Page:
But prior to Schopenhauer was Hamann. Instead of the noumenal causing bleakness and misery of outlook, it inspired in him an ironic spiritual humor, which later impressed Kierkegaard. He somehow intuited a God within the noumenal. That's interesting. And I can't figure out how he made such a blithe leap. I do know that for myself, an ambivalence is afoot -- I look upon the possible numinous as darkly macabre yet also darkly attractive. An affective leaning toward anything is an aesthetic orientation or disposition. 

What is behind all possible experience in which aspects of the good, the true, and the beautiful might be sourcefully located? That enigma continues to vibrate.

Hamann thought and wrote about how language has its source in the non-linguistic and the non-rational. Language is a form of life and as such doesn't belong to any of its own categories. Hence, language is a mysterium. So is life itself an unthinkable and radically free manifestation. Free from even the idea that it's radically free. The closest to the real of life we come is imagination -- the infinite dark flowing of aesthetic possibility. Can we call that "holy"? Heck if I know.

Regarding Socrates, Hamann said:

But perhaps all history is more mythology than this philosopher thinks, and is, like nature, a book that is sealed, a hidden witness, a riddle which cannot be solved unless we plow with another heifer than our reason.

According to Hamann, our language -- the spoken life -- is "from the tongue of angels," which eludes exegesis.  Our speaking is always already a translation beyond foundation and into metaphor. Who are the symbolists par excellence? -- the poet, the painter, the composer. Aesthetic beings.

In Keats's "To Autumn," he shows us life and nature, via personification. He knew instinctively that being and beings can't be defined or rationally analyzed.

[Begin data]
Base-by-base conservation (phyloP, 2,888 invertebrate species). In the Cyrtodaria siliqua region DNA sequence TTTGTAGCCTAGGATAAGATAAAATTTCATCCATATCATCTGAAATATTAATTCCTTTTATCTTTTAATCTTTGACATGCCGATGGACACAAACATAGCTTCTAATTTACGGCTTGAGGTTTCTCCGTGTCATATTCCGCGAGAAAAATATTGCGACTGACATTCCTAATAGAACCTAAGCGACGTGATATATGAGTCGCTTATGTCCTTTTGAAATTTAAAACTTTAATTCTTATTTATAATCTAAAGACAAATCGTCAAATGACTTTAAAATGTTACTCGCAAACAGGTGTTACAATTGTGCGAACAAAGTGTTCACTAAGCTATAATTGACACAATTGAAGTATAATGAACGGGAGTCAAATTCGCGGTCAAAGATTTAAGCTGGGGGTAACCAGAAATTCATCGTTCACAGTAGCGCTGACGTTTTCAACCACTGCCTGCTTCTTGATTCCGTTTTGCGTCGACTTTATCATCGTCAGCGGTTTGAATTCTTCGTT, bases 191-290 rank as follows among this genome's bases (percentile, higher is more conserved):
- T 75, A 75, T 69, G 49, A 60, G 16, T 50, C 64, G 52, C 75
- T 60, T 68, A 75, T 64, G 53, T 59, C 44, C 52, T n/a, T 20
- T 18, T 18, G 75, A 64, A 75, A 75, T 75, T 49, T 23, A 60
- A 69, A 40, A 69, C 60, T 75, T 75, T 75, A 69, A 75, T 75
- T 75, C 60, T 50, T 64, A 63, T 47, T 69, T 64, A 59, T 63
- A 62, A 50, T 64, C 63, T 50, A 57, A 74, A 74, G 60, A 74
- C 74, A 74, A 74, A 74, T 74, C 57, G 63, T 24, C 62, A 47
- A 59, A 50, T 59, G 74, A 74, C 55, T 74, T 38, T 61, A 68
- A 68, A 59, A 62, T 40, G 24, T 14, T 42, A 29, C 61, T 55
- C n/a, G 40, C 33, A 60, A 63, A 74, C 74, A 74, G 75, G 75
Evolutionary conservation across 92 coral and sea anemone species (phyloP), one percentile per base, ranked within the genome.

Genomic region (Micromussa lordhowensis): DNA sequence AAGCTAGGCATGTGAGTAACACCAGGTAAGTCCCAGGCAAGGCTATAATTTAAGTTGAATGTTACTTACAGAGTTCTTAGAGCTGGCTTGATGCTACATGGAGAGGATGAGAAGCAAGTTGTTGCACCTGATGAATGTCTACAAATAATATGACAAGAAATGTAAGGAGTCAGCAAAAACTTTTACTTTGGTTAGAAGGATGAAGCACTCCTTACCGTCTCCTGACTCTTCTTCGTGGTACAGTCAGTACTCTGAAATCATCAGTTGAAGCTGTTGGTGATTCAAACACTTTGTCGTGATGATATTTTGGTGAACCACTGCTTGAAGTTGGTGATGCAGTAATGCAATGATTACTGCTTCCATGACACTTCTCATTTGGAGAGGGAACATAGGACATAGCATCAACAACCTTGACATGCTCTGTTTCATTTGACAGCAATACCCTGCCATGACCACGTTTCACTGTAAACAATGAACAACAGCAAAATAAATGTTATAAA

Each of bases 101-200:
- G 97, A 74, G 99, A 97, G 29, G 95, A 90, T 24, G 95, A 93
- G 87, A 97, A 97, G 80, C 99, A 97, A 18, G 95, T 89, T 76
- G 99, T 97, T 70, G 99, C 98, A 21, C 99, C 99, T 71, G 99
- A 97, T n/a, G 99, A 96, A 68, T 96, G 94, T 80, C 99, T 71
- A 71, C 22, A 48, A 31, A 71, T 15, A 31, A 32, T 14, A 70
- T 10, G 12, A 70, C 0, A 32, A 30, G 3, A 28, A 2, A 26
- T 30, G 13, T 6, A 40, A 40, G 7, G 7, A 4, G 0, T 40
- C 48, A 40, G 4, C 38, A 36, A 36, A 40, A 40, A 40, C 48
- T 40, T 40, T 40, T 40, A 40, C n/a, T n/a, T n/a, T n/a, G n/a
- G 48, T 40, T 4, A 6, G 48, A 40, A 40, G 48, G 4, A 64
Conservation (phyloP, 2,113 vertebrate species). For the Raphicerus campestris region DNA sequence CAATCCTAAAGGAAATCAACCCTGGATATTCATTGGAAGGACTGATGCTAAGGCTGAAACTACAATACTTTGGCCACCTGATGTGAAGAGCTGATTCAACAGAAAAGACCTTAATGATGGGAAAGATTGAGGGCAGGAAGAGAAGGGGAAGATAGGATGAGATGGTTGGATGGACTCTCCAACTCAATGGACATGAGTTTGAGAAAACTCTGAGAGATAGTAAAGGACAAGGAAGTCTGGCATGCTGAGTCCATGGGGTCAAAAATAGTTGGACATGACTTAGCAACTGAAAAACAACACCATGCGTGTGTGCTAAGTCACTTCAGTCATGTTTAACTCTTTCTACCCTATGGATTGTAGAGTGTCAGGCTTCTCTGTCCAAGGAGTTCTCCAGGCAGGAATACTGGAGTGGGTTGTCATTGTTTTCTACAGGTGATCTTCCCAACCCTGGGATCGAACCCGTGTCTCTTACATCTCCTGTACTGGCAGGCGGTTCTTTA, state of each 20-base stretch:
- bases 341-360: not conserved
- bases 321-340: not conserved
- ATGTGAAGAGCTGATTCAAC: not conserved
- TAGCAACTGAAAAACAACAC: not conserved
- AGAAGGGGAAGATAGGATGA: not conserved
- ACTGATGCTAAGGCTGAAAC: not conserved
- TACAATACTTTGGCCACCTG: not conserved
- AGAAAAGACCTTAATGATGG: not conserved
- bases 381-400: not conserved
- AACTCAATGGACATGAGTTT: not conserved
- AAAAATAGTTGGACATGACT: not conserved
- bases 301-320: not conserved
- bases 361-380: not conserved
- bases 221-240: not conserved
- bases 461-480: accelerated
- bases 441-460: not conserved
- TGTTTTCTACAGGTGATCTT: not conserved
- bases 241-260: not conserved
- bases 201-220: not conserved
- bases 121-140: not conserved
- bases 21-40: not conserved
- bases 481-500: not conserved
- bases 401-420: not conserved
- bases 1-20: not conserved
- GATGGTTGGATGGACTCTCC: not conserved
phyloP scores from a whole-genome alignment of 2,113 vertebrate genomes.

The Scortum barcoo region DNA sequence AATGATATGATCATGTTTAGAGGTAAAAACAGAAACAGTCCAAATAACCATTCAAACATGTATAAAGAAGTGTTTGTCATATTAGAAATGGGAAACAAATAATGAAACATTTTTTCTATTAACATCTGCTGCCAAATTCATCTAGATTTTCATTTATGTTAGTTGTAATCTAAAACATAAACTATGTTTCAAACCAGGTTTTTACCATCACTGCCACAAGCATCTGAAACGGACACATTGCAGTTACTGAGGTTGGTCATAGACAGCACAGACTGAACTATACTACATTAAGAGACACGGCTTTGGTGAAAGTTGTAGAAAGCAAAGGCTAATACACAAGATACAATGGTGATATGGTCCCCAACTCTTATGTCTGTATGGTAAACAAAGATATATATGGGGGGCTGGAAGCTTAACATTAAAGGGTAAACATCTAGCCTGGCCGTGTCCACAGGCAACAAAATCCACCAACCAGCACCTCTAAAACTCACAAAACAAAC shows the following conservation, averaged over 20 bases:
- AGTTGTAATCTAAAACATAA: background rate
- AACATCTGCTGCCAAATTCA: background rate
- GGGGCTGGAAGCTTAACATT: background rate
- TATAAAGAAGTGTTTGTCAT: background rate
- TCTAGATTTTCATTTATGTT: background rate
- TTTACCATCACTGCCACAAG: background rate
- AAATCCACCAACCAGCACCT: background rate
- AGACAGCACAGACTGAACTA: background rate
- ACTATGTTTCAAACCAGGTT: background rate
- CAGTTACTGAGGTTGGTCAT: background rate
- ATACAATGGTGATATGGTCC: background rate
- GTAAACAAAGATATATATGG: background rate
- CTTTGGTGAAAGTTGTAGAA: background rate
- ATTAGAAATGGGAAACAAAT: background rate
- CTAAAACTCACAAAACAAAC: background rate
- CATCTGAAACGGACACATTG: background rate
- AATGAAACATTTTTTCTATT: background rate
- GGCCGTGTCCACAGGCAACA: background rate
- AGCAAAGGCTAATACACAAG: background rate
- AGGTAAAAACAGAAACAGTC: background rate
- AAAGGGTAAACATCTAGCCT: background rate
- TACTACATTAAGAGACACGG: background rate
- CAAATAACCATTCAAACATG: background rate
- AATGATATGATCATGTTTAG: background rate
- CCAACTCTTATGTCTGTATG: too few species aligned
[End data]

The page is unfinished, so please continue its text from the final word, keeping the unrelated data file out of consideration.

It seems like a hundred years ago that I read Robert Pirsig's Zen in the Art of Motorcycle Maintenance. The main thing I remember is his statement that the real (even the pleonasm "ultimate reality") has to do with Quality as such. I'm going to let that sit here for a little while and resonate through your eyeballs:
The abyss of the Real is a question of Quality as such.

Okay. I'm back again. Pirsig's realization nearly drove him crazy. I like the sound of that. Instead of the noumenal being Schopenhauer's undifferentiated, it might be an exact opposite. It might be instead the a priori (primal) reservoir of taste -- a Tao of Savor. From which a gnostic spectrum of discretion is extruded into our phenomenal world. In other words, the Real is an aesthetic ocean, its morphological waves our criteria of judgement and appreciation. At its most heartful depth is purest Quality.

F.W.J. Schelling (1775 - 1854) in his lecture course titled The Philosophy of Art wrote: 
I construe therefore in the philosophy of art not art as art, not as something particular. Rather I construe the universe in the form of art and the philosophy of art is the science of the All in the form or potency of art.
And from his System of Transcendental Idealism:
The fundamental character of the artwork is an unconscious infinity.

One thing about creativity, about aesthetic impulse and reception is that it takes place within the infinite freedom of imagination. Maybe the Real -- what brings anything at all to presence -- is also a kind of imagining into the vast "space" of thisness-is-better-than-thatness.  

Wittgenstein said:
It is not how things are in the world that is mystical, but that it exists.

To which I would add:
That anything is mystical is an aesthetic intuition.

The Birth of the World
Joan Miró, 1925

PS: One cool thing about the topic of aesthetics is that it allows a guy to string a bunch of words together with the mere semblance of having said something coherent or significant. It's like a loose goose dripping with uncatchable cooking oil.